12 years plus was the timeline for the making of this critically-acclaimed novel. Nappa was deeply immersed in the life, poetry and world of Henry Wadsworth Longfellow from 2002 until June 14th, 2017 when it was officially released on his 59th birthday. It garnered early praises while he worked on it as his thesis in the MFA Creative Writing program at Queens University in Charlotte and even more upon its completion and release. Here’s a summary from the jacket:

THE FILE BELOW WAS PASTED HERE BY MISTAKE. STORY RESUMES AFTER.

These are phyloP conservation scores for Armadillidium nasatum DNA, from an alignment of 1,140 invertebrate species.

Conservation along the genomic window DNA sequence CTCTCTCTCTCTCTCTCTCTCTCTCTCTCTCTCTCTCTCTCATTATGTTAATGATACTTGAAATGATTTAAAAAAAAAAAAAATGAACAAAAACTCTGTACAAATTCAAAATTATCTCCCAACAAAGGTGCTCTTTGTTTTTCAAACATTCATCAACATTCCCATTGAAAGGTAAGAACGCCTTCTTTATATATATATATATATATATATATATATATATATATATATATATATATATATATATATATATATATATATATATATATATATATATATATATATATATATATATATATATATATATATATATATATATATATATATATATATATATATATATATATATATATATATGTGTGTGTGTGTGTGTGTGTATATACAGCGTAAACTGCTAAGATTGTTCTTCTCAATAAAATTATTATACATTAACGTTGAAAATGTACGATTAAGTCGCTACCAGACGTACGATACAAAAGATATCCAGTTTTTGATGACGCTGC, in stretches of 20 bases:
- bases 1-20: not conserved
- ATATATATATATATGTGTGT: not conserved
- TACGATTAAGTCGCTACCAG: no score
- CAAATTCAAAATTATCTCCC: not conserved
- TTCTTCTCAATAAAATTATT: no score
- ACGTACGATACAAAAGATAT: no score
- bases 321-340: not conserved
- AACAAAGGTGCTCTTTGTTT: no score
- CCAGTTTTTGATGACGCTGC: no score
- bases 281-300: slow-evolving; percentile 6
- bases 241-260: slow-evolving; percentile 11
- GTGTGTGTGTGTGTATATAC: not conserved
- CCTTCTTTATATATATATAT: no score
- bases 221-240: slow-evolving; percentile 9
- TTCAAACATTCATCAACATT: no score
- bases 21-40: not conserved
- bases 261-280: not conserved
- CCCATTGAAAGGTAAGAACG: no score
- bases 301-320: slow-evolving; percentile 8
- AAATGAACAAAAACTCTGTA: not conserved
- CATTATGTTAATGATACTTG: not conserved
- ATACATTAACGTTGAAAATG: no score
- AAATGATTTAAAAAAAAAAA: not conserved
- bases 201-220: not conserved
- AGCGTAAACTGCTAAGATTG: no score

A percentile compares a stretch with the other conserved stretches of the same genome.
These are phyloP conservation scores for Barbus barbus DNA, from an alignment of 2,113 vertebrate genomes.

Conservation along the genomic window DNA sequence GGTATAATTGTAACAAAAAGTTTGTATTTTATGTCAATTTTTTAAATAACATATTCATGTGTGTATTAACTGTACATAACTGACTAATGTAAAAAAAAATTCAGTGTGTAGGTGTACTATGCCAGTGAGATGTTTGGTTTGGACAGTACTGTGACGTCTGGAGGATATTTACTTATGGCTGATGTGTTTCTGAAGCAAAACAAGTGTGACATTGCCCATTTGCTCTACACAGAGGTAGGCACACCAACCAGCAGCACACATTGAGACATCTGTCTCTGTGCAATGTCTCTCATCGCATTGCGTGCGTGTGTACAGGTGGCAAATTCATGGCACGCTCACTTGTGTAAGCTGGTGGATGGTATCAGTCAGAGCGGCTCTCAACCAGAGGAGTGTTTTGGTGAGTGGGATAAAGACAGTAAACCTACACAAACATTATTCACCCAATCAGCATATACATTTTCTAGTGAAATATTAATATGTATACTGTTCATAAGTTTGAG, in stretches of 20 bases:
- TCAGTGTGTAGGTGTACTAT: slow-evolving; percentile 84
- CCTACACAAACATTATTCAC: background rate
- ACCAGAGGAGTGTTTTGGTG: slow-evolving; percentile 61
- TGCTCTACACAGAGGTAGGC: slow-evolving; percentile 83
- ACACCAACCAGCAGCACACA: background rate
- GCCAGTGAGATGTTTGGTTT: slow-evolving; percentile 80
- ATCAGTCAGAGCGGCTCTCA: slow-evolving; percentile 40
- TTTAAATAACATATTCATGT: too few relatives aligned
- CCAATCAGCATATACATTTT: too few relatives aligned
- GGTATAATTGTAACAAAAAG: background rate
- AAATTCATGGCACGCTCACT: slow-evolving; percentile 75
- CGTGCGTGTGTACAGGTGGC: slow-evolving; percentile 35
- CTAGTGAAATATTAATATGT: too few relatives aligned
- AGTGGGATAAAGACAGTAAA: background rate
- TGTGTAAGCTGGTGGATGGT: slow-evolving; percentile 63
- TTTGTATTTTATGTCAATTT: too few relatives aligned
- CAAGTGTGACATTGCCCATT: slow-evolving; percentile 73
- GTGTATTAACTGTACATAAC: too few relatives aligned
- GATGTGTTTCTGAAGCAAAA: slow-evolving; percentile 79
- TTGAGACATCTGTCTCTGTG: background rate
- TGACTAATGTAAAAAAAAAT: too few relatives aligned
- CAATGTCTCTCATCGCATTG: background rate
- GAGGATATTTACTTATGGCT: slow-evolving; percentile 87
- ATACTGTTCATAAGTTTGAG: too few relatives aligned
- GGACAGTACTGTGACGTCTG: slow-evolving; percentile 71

Henry Wadsworth Longfellow was enormously famous in his day. Adults and children celebrated his poems, both in America and abroad. He was the first American poet admitted into the Poets’ Corner of Westminster Abbey in England and was renowned for such works as “Hiawatha,” “Paul Revere’s Ride,” “Evangeline,” “Tales of a Way-side Inn” and others. However, his amazing life was wrought with trials and heartaches during an era when America was laboring to grow up without destroying itself in the process. What Longfellow Heard is a powerful telling, in many of the words and musings of the poet himself, of his tragic quest for love and family, his longing for art and fame, and his heartbreaking losses. Discover how his art and faith wrestled within him while he desperately tried to make peace with the tumult of his times. Experience the tragedy of his first marriage, his long road to recovery, and his passion for the woman he pursued for seven years while the nation fractured and his poetry soared. What Longfellow Heard is a novel with profound relevance to our modern-day polarization, increasingly clouded national identities, and the universal aching for peace, joy, and purpose in the midst of conflict and confusion.